Combine Humans and AI for the Best Results
One major benefit of leveraging AI in this way in 2021 is that many people might actually prefer speaking to a bot (64%, according to FastCompany), especially when it comes to issues of burnout and mental health. AI can be discreet and provide anonymized data that gives the HR team a rich data picture of employee mental wellbeing – and what they can do to look after it.
However, as with all AI initiatives, these data-driven insights must go hand-in-hand with human intelligence. AI cannot be trusted alone to manage employee experience; its actionable suggestions should be reviewed, and communications monitored.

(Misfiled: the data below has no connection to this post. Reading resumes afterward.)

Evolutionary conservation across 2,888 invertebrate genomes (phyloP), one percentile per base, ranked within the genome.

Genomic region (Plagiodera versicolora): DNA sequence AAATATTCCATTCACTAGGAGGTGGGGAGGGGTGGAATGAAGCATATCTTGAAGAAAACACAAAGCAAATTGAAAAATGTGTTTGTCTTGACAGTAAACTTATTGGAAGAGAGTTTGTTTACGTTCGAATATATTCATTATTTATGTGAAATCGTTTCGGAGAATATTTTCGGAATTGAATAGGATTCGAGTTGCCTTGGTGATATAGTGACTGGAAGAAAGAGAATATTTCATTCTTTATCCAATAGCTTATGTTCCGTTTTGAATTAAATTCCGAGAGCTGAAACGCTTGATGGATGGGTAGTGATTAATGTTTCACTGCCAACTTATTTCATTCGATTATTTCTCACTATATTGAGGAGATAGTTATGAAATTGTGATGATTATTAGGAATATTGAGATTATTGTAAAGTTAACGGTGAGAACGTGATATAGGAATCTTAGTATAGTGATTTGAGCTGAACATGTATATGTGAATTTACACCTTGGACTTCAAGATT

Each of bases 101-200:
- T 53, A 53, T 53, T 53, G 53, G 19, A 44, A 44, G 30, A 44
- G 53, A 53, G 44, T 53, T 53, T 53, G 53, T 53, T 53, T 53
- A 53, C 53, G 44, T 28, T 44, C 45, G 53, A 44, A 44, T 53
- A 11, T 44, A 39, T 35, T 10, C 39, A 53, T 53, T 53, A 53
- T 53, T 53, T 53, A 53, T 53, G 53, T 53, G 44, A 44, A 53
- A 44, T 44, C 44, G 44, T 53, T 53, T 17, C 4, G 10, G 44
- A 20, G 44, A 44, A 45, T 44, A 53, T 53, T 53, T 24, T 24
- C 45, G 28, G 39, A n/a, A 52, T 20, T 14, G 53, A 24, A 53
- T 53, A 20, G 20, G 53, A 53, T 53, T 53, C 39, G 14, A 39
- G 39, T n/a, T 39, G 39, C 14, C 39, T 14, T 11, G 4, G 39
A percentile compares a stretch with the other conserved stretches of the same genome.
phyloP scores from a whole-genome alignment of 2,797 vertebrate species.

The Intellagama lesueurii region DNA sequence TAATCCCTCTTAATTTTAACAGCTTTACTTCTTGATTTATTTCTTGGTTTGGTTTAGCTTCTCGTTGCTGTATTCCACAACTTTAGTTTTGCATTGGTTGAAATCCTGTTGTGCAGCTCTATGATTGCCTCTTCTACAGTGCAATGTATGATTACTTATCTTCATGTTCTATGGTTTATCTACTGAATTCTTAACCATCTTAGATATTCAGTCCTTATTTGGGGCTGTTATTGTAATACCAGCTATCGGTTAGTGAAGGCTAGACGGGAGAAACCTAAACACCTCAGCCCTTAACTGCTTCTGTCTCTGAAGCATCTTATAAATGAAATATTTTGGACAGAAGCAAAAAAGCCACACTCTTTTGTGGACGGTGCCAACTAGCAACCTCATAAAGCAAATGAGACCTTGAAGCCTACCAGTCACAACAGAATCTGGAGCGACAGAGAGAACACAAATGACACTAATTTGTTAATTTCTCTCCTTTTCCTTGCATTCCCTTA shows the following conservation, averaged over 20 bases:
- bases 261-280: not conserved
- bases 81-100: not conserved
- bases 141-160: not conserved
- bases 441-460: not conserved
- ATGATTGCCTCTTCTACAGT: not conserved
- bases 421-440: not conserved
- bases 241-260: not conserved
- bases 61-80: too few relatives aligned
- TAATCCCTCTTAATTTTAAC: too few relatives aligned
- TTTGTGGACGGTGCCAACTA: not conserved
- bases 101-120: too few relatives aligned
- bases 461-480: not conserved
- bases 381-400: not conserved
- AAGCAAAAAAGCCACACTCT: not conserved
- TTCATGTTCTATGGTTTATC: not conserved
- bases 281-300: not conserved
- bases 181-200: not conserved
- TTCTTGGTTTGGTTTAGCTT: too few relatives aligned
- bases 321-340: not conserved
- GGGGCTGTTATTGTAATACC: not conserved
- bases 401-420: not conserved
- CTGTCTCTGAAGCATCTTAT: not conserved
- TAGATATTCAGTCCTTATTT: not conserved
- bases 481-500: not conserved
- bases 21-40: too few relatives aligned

There might be employees who feel more comfortable speaking to a human than a bot when it comes to certain issues. HR professionals should make sure they identify these team members and let them know that real people are always available to support their well-being.
Looking ahead, it is clear that there will be no going “back to normal” when it comes to the way we work, and by extension, the way HR departments must look after their employees. Integrating AI into employee surveys and using it to power decision-making can help companies ensure their team members feel heard, supported, and ready to flourish in their professional environment.